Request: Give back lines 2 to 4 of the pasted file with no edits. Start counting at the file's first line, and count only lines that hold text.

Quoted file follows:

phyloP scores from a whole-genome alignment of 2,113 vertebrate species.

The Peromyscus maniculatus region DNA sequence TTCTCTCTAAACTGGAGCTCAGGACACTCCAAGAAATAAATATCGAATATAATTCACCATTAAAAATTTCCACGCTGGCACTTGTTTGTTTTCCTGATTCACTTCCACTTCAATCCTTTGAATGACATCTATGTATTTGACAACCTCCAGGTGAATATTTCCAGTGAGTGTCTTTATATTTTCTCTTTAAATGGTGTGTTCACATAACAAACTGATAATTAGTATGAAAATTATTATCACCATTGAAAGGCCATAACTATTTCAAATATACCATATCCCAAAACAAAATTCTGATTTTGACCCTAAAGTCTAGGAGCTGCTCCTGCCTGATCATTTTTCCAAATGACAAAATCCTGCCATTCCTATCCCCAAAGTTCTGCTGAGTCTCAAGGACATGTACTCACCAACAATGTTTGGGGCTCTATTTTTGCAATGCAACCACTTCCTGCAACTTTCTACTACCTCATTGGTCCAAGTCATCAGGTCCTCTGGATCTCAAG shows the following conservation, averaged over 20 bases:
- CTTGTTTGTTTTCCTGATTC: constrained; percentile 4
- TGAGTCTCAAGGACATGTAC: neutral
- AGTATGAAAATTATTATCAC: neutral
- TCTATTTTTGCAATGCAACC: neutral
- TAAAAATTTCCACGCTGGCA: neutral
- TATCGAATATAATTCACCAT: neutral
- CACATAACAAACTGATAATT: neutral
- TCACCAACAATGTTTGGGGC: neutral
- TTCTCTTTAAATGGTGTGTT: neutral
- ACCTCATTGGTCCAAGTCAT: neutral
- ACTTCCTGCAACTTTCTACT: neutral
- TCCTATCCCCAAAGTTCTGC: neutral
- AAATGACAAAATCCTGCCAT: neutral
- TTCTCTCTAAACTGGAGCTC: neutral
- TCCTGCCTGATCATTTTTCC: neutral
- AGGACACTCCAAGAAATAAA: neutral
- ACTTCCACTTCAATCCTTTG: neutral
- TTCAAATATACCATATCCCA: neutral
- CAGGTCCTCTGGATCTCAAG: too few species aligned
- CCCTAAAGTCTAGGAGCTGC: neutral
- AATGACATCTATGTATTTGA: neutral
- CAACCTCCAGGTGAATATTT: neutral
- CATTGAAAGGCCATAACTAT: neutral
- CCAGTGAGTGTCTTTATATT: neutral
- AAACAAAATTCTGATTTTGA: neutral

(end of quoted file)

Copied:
The Peromyscus maniculatus region DNA sequence TTCTCTCTAAACTGGAGCTCAGGACACTCCAAGAAATAAATATCGAATATAATTCACCATTAAAAATTTCCACGCTGGCACTTGTTTGTTTTCCTGATTCACTTCCACTTCAATCCTTTGAATGACATCTATGTATTTGACAACCTCCAGGTGAATATTTCCAGTGAGTGTCTTTATATTTTCTCTTTAAATGGTGTGTTCACATAACAAACTGATAATTAGTATGAAAATTATTATCACCATTGAAAGGCCATAACTATTTCAAATATACCATATCCCAAAACAAAATTCTGATTTTGACCCTAAAGTCTAGGAGCTGCTCCTGCCTGATCATTTTTCCAAATGACAAAATCCTGCCATTCCTATCCCCAAAGTTCTGCTGAGTCTCAAGGACATGTACTCACCAACAATGTTTGGGGCTCTATTTTTGCAATGCAACCACTTCCTGCAACTTTCTACTACCTCATTGGTCCAAGTCATCAGGTCCTCTGGATCTCAAG shows the following conservation, averaged over 20 bases:
- CTTGTTTGTTTTCCTGATTC: constrained; percentile 4
- TGAGTCTCAAGGACATGTAC: neutral